Alberta influenza cases continue downward trend in first week of 2023

Click to play video: 'Alberta health minister says current peak of influenza may have passed, bracing for more waves in new year'
Alberta health minister says current peak of influenza may have passed, bracing for more waves in new year
Alberta’s health minister said in December the peak of influenza may have passed, but health experts are warning of more waves to come. Carolyn Kury de Castillo reports. – Dec 11, 2022

In the first week of 2023, the number of Albertans admitted to hospital, sent to the ICU or who died from influenza continued to increase overall, even as the week-by-week cases trend downward.

Between Dec. 31, 2022 and Jan. 7, Alberta Health reported 13 more deaths and 106 more hospitalizations than the previous week, and 160 more lab-confirmed cases.

Almost every age range except kids five to nine saw an increase in hospitalizations, including three more infants and 13 more children between the age of one and four.

All of the deaths reported by the province were people over the age of 50, and all of the people admitted to ICU this past week because of the flu were adults 30 or older.

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This 2022-23 cold and flu season, there have been 1,918 hospitalizations, 196 ICU admissions and 8,495 cases.

As has been the case for weeks, Influenza A (H3N2) remains the dominant subtype.

Provincial ICU capacity, including surge beds, sat at 84 per cent on Jan. 12, down from 87 per cent a week ago.

Lab-confirmed cases have been trending down since they peaked in mid-November.

Doctors in Alberta warned back in November things could be worse: the viral illness season typically doesn’t ramp up until the thick of winter. But this year, numbers began to skyrocket in the fall.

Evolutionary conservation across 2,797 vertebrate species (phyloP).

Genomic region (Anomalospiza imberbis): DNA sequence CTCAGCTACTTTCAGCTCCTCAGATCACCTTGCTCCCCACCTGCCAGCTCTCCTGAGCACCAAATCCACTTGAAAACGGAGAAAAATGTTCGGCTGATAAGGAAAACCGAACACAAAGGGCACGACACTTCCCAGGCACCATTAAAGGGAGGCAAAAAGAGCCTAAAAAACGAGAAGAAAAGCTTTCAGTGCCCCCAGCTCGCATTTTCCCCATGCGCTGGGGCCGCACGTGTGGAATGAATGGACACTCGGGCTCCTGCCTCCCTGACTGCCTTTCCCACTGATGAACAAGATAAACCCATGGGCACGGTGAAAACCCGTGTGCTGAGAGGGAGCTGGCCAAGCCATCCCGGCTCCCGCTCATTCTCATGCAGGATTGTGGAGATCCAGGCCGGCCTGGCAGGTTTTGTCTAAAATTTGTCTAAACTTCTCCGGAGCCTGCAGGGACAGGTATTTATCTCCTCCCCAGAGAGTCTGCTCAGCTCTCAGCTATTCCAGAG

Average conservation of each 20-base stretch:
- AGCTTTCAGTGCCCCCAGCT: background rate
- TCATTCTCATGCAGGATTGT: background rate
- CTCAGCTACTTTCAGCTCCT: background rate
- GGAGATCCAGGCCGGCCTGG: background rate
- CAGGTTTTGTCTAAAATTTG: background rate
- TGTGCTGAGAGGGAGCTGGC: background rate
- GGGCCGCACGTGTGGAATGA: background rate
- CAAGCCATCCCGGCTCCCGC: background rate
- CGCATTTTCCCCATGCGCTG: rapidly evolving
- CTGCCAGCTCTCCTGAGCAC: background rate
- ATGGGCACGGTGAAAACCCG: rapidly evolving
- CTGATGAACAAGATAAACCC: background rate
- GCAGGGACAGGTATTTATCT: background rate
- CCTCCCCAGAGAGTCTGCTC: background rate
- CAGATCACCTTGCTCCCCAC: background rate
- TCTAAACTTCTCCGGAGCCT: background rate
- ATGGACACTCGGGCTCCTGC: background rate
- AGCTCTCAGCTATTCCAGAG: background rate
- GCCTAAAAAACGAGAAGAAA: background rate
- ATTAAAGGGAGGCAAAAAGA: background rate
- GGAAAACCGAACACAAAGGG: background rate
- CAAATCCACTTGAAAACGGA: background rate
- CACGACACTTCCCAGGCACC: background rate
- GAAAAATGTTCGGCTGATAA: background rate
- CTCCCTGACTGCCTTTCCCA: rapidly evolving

So far this season, middle-aged Albertans have been the least affected by the illness, or the least likely to seek medical treatment that would result in being tested for the flu.

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The numbers reported by the province only offer a snapshot of the cases showing up in hospital and don’t necessarily reflect the virus activity amongst the broader population.

Between 2009 and 2020, Alberta saw an average of 1,483 hospitalizations, 161 ICU admissions and 41 deaths in an influenza season.

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While the number of flu shot doses increased by more than 16,000 on the first week of 2023, the percentage of Albertans who have been vaccinated against influenza decreased a fraction of a percentage point from 26.9 to 26.6 per cent.

The majority of those who have gotten their flu shot did so back in October and November, according to the province.

Albertans aged 20 to 24 years have had the lowest flu vaccine uptake at only 11.2 per cent — unchanged from last week — with 25- to 29-year-olds second-lowest at 13.4 per cent.

People in their twenties have not been unaffected by influenza, with 68 hospitalized and nine admitted to ICU in the season that started in September 2022.

As has been the case for weeks, the Alberta Medical Association said that number is still too low and on Thursday, urged Albertans to protect themselves against all viral illnesses.

“With Kraken variant in circulation, available data shows only 41 per cent of Albertans have had three doses of COVID vaccine. All Albertans should get COVID boosters when eligible,” the AMA said in a series of tweets.

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“A past COVID infection or those first two COVID vaccines many months ago offer little protection against Kraken.”

Flu vaccines can be booked online, by calling Health Link at 811 or by calling your local pharmacy.

— With files from Adam Toy, Global News

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